Friday, November 24, 2006

FrogPad Relief

In a copyrighted story today, Meaghan Wolff of the Washington Post reveals that the Hyatt hotel chain is making a special hand massage package available for businesspeople who…overuse…their Blackberry PDAs:

Almost two years ago the American Society of Hand Therapists warned that heavy users of hand-held electronics such as the BlackBerry are at risk of repetitive stress injuries from thumb-typing on a tiny keypad. But it took the Hyatt to see a business opportunity in “BlackBerry thumb.”

So yes, if you’re thumbing your way through the business wars, you can get some short-term relief from a soothing $80 massage at the Hyatt.

Or you can switch to the FrogPadTM. Created by Linda Marroquin, FrogPad is a one-handed keyboard (available for righties or lefties) that can be used with USB keyboard-compatible PDAs, Pocket PCs, Tablet and Wearable PCs, plus other mobile applications like laptops.

For tight spaces, for the sheer enjoyment of using one whole hand instead of a couple of your thumbs, you can get the functionality and performance of an efficient keyboard one-handed – and it’s easy to learn. It’s palm-sized, light in weight, but with a solid feel. It’s a robust device.

I’m trying it. Marroquin took me through a simple lesson. Since most of my “data entry” is desktop copywriting, though, two hands – or, to be exact, about seven fingers – is still faster for me. I don’t do any mobile computing yet.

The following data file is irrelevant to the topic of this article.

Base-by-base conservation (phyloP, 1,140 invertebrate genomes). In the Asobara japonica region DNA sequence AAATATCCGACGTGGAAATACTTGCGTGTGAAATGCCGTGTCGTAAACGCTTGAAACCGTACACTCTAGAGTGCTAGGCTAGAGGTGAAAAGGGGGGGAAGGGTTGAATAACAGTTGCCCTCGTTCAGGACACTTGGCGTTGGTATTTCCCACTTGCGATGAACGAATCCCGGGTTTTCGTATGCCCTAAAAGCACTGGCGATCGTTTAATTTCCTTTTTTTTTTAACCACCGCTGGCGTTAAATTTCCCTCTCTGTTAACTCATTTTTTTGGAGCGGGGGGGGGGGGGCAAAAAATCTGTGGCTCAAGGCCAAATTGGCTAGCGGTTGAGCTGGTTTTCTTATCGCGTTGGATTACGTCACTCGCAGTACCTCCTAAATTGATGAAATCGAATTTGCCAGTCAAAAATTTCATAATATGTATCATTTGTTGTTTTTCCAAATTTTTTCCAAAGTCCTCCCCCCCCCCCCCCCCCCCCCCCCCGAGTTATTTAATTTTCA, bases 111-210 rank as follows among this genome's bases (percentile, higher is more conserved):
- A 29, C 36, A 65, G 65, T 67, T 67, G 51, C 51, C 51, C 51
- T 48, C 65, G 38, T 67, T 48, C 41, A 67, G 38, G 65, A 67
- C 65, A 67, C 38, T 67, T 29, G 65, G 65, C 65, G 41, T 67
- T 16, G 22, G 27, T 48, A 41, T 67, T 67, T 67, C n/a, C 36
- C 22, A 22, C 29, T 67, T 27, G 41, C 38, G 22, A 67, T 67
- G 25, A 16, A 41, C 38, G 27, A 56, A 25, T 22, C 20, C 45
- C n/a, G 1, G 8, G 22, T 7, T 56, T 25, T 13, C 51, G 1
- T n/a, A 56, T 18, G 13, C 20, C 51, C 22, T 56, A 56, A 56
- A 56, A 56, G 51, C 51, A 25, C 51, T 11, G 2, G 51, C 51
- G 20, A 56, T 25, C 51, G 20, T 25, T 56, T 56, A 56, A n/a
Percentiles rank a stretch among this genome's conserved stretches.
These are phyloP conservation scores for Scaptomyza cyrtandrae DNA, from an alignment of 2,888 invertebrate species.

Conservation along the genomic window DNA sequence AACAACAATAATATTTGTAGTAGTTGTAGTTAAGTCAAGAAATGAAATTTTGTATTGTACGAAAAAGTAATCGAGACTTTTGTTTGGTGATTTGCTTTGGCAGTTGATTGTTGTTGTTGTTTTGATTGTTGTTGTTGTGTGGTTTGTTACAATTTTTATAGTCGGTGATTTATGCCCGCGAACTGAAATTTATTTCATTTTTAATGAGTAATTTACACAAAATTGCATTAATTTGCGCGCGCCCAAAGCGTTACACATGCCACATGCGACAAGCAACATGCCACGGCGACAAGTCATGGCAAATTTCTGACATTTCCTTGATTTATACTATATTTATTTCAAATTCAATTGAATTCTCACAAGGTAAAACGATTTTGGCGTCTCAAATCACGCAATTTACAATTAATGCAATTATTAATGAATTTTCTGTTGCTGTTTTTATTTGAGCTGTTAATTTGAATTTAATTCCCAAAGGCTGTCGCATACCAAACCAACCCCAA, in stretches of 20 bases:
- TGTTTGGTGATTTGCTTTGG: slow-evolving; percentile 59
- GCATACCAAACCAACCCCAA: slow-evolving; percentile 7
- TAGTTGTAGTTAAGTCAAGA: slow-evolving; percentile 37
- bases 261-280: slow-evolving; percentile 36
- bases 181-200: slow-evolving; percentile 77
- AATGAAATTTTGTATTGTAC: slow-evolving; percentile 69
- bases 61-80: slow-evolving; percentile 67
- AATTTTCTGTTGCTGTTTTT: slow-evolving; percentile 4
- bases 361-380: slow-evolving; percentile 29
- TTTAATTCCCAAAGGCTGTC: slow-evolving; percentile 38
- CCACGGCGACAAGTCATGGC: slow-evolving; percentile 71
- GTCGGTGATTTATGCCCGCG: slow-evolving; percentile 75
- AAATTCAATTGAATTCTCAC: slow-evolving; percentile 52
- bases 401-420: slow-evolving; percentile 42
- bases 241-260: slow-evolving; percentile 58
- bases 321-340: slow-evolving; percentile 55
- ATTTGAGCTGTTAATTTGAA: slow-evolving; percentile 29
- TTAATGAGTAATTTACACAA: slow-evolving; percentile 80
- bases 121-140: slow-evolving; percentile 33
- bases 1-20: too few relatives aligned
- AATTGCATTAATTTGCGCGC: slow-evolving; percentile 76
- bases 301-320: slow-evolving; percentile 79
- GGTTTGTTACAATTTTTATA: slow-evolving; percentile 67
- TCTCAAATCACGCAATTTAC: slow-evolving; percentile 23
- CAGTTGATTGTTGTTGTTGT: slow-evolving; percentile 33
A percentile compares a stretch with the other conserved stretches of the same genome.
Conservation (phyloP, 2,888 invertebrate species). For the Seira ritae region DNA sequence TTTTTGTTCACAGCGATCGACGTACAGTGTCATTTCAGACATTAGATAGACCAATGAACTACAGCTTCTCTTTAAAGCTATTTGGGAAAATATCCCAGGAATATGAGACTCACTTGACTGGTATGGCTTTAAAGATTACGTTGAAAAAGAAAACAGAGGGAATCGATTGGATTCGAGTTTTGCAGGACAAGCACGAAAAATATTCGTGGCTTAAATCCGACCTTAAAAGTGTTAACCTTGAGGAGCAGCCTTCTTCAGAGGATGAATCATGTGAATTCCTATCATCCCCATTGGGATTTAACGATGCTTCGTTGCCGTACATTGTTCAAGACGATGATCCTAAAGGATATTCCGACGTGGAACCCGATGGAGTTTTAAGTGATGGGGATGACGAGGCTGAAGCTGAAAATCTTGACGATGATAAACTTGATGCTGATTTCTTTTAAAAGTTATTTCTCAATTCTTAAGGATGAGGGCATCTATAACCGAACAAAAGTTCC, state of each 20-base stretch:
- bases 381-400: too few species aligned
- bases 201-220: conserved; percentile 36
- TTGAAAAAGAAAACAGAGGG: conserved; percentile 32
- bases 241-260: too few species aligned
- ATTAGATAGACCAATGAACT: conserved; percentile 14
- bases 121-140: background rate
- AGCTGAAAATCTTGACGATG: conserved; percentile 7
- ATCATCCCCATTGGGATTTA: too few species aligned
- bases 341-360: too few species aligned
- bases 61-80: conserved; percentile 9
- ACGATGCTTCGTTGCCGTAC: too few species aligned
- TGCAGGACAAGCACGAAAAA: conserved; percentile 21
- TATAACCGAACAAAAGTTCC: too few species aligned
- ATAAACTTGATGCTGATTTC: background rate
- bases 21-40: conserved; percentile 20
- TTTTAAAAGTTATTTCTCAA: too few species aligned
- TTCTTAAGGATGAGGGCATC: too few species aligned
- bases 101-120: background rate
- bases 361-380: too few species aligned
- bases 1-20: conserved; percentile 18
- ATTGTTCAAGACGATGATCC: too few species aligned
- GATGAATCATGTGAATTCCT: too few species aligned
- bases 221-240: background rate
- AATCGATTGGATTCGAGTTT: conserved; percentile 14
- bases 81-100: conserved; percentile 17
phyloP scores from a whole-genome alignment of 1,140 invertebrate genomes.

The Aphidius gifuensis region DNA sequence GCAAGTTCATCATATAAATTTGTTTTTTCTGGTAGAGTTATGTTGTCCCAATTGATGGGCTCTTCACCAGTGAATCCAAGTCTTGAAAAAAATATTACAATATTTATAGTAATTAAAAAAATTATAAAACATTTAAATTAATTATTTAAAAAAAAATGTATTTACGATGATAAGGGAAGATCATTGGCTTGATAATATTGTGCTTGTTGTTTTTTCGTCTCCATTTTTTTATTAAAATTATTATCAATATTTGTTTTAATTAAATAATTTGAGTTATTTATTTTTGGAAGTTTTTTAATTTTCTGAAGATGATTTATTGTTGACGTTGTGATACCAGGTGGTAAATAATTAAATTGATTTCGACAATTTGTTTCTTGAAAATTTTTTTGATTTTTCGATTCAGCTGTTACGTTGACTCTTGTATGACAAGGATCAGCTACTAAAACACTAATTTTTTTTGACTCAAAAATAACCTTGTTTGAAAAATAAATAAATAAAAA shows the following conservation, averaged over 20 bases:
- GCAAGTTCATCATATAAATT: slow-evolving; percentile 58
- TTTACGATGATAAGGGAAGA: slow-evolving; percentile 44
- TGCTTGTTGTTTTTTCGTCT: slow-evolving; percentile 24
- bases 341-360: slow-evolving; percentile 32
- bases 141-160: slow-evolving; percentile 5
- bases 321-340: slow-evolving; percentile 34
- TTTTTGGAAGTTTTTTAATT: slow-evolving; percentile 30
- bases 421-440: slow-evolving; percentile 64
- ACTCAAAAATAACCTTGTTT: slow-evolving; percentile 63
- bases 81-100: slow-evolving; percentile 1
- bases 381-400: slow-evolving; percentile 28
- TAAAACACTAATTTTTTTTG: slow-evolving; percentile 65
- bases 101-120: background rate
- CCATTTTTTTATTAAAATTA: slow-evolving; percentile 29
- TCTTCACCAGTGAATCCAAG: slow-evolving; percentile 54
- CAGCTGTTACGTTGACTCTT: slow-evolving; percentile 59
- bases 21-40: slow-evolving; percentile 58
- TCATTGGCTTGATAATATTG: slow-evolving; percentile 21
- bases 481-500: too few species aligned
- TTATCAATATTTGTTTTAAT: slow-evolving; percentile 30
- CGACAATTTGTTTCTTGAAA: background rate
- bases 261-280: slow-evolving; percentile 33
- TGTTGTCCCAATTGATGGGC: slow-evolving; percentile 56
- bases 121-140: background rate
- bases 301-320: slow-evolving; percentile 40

Marroquin has designed the FrogPad for fast data entry. The letter layout is based on the percent usage of each letter in the English language. Fifteen letters that are used 86% of the time by typists are placed in the most efficient locations on the keyboard. There are a variety of FrogPad typing tutors available for practice, which can be accessed via the FrogPad website.

From a marketing perspective, FrogPad is the brand that Marroquin has built, well, single-handed. No ad agencies, no PR firms. Just incredible smarts and a lot of business savvy. Right now, there are more than 10,000 FrogPad users worldwide…people who have found a startling number of reasons to type one-handed.

Now a hand massage is appealing, if the least bit odd. If you’re really suffering from Blackberry Thumb, the massage is no long-term solution. Economically, a USB FrogPad costs about 1/3 more than the Hyatt massage. A full-scale, Bluetooth-enabled FrogPad costs about twice what the massage costs…and the benefits last a lot longer.

Hyatt’s come up with a cute marketing idea. Marroquin has invented an entire new category of digital input device and the strong brand to go with it.

1 comment:

Anonymous said...

Thank you for your informative article on the Frogpad. I have been thinking about buying a Bluetooth portable keyboard for my smartphone and have been looking at several possibilities, one of them being the Frogpad.

I have however, read that the Frogpad is very difficult to learn and that the fastest most can hope to type on it after many hours of using it, is about 10 to 15 words per minute (wpm). A typing speed that is no where near the supposed 40wpm touted by the Frogpad company.

It also struck me having read your article, just how few ("10,000") Frogpads there were in use worldwide. Considering that the Frogpad has been on sale for many years now, it got me wondering whether or not the reports are indeed true and if I should forget about the Frogpad altogether?

Keep up the good work.